Before the 19th century, students in Afghanistan would receive traditional education, mostly Islamic, in mosques and madrasas. The first Afghan schools and universities were built in that century: Habibia High School in 1903, Amani High School in 1920 and the Kabul University in 1932. In 1935, Afghanistan Government declared education compulsory and free.
By the 1960s, 90% percent of all school administrators were hired as government officials, and graduates of religious schools were hired as judges or religious functionaries. In 1978, the Soviet-influenced regime launched a literacy campaign as a part of their political agenda, which backfired and caused many families that didn’t live in large cities to view education as a threat to their religious beliefs. Three decades of war in Afghanistan destroyed much infrastructure, including the bases of the education system. In 1996, Afghanistan had the highest levels of illiteracy in Asia.
During the Taliban regime, girls were not allowed to attend school and boys would study in madrasas. Afghanistan’s new government, supported by international aid, started to rebuild schools and provide education to students of both sexes. The new constitution declared education “the right of all citizens of Afghanistan, which shall be provided up to the level of B.A, free of charge by the state.”
However, problems are still abundant in the current education system. Educational institutions are often the target of violence – in 2008 alone, 670 incidents of attacks on schools were recorded. Violence is also prevalent within schools. In many schools around the country, teachers violate students’ rights by beating and punishing them if they do anything that could be categorized as indiscipline. Another issue is child labour, as thousands of children from poor families work on the streets and most of them do not attend school. In addition to this, teachers in suburban schools are sometimes unqualified.
With all of these problems, Afghanistan’s education system seemingly has a long way to go in order to reach the internationally recognized standards of education. The textbooks and educational material available are of inadequate quality.
After the fall of the Taliban, the new government tried to authorize and register religious educational institutions (madrasas) to be able to regulate them, but there are many unauthorized madrasas around the country today. The teaching of extremism in these madrasas seems to pose a threat to the government. Ashraf-ul-Madares in the Kunduz province illustrates this.
Established by two locally influential mullahs, Ashraf-ul-Madares teaches girls an extremist interpretation of Islamic law and thought. A BBC report shows that many girls studying in this madrasa left school because of the male teachers there. In the madrasa, girls are taught by men from behind a physical barrier and a curtain. Ashraf-ul-Madares students spread the belief that only their way of praying and their way of dressing (wearing long hijabs that do not show any part of their body but their eyes) is morally right. They call others with different views “infidels”. These girls avoid listening to the radio, watching TV, taking photos, working outside of their home and celebrating Mother’s Day, Teacher’s Day or even the New Year because they believe these celebrations are illegal under Islam. Reports also indicate that children are abused by teachers for bad behavior or not studying.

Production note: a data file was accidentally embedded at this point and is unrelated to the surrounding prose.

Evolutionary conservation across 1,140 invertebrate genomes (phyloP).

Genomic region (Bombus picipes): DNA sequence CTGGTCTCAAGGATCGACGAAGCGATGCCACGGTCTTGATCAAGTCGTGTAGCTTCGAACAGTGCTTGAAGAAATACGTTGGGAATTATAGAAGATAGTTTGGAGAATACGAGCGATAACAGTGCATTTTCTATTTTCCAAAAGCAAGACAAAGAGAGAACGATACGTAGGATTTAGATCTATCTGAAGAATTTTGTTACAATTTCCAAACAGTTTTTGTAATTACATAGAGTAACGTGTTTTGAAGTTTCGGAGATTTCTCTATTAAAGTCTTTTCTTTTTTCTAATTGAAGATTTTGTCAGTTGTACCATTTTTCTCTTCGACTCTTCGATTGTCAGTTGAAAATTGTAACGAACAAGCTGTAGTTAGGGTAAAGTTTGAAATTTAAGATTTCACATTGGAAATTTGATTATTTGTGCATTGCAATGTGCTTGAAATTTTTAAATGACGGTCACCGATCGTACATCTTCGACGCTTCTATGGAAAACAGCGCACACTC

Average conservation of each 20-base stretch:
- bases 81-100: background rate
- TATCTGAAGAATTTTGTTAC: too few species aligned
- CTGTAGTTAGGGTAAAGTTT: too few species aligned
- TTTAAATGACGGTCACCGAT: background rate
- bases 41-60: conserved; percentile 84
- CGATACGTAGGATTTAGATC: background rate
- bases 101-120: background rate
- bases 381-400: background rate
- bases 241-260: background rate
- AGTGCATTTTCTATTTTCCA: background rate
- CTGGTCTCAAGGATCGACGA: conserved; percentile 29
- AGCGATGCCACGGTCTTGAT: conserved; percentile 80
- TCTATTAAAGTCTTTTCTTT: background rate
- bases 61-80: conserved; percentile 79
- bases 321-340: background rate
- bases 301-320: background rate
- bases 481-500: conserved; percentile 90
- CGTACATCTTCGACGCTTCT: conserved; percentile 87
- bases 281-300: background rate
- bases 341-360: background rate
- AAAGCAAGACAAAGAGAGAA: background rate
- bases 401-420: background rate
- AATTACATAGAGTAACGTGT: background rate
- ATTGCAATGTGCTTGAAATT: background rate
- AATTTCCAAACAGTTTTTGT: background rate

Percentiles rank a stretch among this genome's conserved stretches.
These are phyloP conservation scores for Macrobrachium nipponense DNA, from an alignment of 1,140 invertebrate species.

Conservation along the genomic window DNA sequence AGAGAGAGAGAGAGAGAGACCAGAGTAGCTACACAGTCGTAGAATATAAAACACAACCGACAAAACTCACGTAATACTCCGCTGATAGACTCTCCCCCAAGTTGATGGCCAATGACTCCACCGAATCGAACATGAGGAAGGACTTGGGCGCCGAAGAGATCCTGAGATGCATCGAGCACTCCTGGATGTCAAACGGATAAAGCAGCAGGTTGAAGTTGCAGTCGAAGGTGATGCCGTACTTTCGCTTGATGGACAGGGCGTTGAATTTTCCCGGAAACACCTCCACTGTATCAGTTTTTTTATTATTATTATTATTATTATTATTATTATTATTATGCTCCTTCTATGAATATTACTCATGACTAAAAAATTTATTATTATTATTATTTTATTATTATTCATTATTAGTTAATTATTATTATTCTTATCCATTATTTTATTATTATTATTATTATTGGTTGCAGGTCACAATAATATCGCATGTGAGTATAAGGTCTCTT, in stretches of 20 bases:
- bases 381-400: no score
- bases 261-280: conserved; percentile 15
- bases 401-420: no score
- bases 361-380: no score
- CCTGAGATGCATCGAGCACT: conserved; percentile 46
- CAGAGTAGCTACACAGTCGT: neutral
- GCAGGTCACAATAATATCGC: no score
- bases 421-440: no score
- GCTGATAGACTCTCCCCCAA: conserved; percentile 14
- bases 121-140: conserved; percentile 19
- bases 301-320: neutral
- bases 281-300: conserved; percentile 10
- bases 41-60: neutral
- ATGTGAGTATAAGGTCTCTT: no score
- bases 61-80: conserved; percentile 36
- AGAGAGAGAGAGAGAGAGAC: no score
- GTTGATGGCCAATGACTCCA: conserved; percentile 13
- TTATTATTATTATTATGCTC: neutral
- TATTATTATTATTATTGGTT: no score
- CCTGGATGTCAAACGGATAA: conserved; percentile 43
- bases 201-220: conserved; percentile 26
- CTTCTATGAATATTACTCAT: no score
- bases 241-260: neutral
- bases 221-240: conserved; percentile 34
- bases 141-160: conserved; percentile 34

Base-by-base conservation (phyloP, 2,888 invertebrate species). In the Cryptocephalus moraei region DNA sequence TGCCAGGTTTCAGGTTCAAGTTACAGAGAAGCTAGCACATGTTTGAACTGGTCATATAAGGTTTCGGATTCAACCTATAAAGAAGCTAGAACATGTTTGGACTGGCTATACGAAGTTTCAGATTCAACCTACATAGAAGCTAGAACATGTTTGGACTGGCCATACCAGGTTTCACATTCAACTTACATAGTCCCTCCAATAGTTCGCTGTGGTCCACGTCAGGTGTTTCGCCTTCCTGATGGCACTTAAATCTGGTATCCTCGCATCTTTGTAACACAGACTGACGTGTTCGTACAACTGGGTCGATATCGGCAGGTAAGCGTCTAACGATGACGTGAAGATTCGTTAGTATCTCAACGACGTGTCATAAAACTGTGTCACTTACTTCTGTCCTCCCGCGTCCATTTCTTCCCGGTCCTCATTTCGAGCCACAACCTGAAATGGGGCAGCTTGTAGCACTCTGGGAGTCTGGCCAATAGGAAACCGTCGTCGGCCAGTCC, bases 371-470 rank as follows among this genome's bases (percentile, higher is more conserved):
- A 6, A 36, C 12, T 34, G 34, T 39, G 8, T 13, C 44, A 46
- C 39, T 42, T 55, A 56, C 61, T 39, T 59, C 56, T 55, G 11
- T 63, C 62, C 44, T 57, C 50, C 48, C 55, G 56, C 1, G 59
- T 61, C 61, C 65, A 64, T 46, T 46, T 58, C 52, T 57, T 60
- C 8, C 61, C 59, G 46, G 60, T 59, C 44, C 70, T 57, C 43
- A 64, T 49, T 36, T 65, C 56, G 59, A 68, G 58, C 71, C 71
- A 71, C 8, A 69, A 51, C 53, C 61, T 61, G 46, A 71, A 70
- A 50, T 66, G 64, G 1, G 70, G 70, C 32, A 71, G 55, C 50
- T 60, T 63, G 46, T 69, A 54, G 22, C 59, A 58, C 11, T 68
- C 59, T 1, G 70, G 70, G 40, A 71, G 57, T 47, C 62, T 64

The madrasa officials claim that their funds are met by students selling their jewelry, but we do not actually know who their financial supporters are. Students are taught from unofficial books written to teach an extremist interpretation of Islamic law. The BBC reports that the madrasa will expland with branches in Baghlan, Takhar and nine other provinces. This can be a threat to peace and tolerance in Afghanistan, especially as the students are girls, who were barred from education for years, but now are choosing to reclaim ther rights – by studying in such madrasas.
Although teaching extremist interpretations of religion seems to add to social intolerance and cultural and social gaps between people of different sections and religions in Afghanistan, the high rate of school enrollment in Afghanistan shows that there is a passion to study and learn in the children of the country, who are the people’s hopes for a more peaceful and sustainable future. Education is Afghanistan’s hope and this hope is their force to change.
To learn more on teaching extremism in Afghanistan, Al-Jazeera television’s special series, The Girls of the Taliban, which is made by Afghan journalists is recommended. This documentary film interviews both sides, the extremists and the government school’s students, and clearly shows the difference. You can find it below: